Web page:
Commercial vs residential mortgage loans

Tim Milazzo
February 28, 2018

So you’re a real estate investor. Maybe you’ve bought and flipped a bunch of houses, or even built a few. But now you’ve crossed over 5 units, or into retail, and you’re in commercial loan territory. Everyone has a first commercial loan. To make sure you’re getting a good deal, you need to know your stuff. Below are four key things to look out for compared to a residential mortgage; but first, a primer.

Commercial vs Resi Underwriting

Underwriting for most residential mortgages focuses on two things:

  1. The borrower’s (or guarantor’s) personal financials.
  2. The value of a home based on local comps.

When applying for a commercial mortgage as an investor, the underwriting focuses on three factors:

  1. The borrower’s (or guarantor’s) financials plus portfolio financials.
  2. The value of the property based on income and a cap rate supported by market comps.
  3. The borrower’s track record as a property investor.

Commercial lenders underwrite properties like the business that they are. Historical income is really important, as is historical performance of the person in charge. Even then, all the numbers can pan out for that particular property, but if your financial ratios are weak across your portfolio, that will become an issue in underwriting.

The first step is to professionally underwrite the property investment yourself. If that’s outside your area of expertise, find a partner or a consultant who can underwrite the investment to professional standards prior to seeking out financing. It will only put you in a better position to attract favorable terms and get approved quickly.

4 Key Structural Differences

1. Term & Amortization

In a resi mortgage, your loan ends when you finish paying down the entire principal balance. For commercial mortgages, that’s rarely the case. The typical commercial loan term (the amount of time until the full balance is due) is typically shorter than the amortization schedule (the amount of time it would take to pay down the principal with equal payments). Take for example a common five year fixed commercial mortgage. It may be on a 25 year amortization schedule, which means you are paying it back at a rate that would take 25 years to pay it off. But you don’t have 25 years on your term — at the end of 5 years, you need to pay back the full balance (20 years of principal left), which is typically done by refinancing or selling the property.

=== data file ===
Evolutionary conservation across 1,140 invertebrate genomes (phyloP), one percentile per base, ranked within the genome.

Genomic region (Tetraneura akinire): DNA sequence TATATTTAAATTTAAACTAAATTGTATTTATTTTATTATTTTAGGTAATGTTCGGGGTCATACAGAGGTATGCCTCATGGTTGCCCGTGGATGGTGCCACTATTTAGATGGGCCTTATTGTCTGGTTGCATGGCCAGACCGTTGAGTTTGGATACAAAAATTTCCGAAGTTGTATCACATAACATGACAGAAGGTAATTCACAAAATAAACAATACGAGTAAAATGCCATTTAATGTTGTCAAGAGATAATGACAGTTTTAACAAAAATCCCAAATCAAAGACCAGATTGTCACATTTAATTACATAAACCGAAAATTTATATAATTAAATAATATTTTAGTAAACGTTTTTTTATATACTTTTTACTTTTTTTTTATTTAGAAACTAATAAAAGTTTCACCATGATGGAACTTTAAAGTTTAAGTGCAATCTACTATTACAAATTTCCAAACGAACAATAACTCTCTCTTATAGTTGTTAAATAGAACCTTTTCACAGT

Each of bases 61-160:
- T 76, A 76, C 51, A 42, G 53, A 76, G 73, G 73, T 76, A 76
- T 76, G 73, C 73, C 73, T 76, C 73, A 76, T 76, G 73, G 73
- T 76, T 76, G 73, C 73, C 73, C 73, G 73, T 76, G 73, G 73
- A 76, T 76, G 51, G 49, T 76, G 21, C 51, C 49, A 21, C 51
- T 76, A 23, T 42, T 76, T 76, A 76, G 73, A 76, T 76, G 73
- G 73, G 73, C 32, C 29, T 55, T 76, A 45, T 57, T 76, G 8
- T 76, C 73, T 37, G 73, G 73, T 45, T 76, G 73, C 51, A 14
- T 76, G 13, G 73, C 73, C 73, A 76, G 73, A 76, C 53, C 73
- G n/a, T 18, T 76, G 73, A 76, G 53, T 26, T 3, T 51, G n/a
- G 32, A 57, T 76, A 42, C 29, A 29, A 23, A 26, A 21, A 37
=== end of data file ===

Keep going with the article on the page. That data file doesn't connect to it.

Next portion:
Understanding the amortization schedule’s impact on your deal metrics is so important, we recommend looking at it first.

2. Term Sheets vs Pre-Approvals

In a resi mortgage setting, you typically get pre-approved for a certain loan amount before attempting to purchase a home. But in commercial mortgage land, you’ll more generally put the property under contract, and then seek financing. That’s because there’s no true “pre-approval” for commercial loans. What you get is a Term Sheet, which is dependent on the financials of the property you’re purchasing. It’s advisable to exercise a level of caution and conservatism about the amount of financing your property will be able to obtain when financing is a contingency.

3. Prepayment Penalties

Commercial mortgages typically sport prepayment penalties, often requiring a borrower to pay an additional percentage on top of the remaining loan amount in order to pay off the loan early. We’ll go into more specifics about prepayment penalties in a subsequent blog post, but suffice it to say that for most permanent, fixed-rate loans, you want to get a loan that you plan to keep through maturity.

4. Recourse

In a residential bank mortgage scenario, the worst case scenario is losing all of your equity and having the bank take back your house. In a commercial loan scenario, there’s more downside if the loan involves Recourse — you could be personally liable for the full loan amount, which in many cases is much larger than your own equity portion.

Here’s more of a Recourse Refresher.

Further reading

For first-time commercial property investors, we’d also recommend reading the following:

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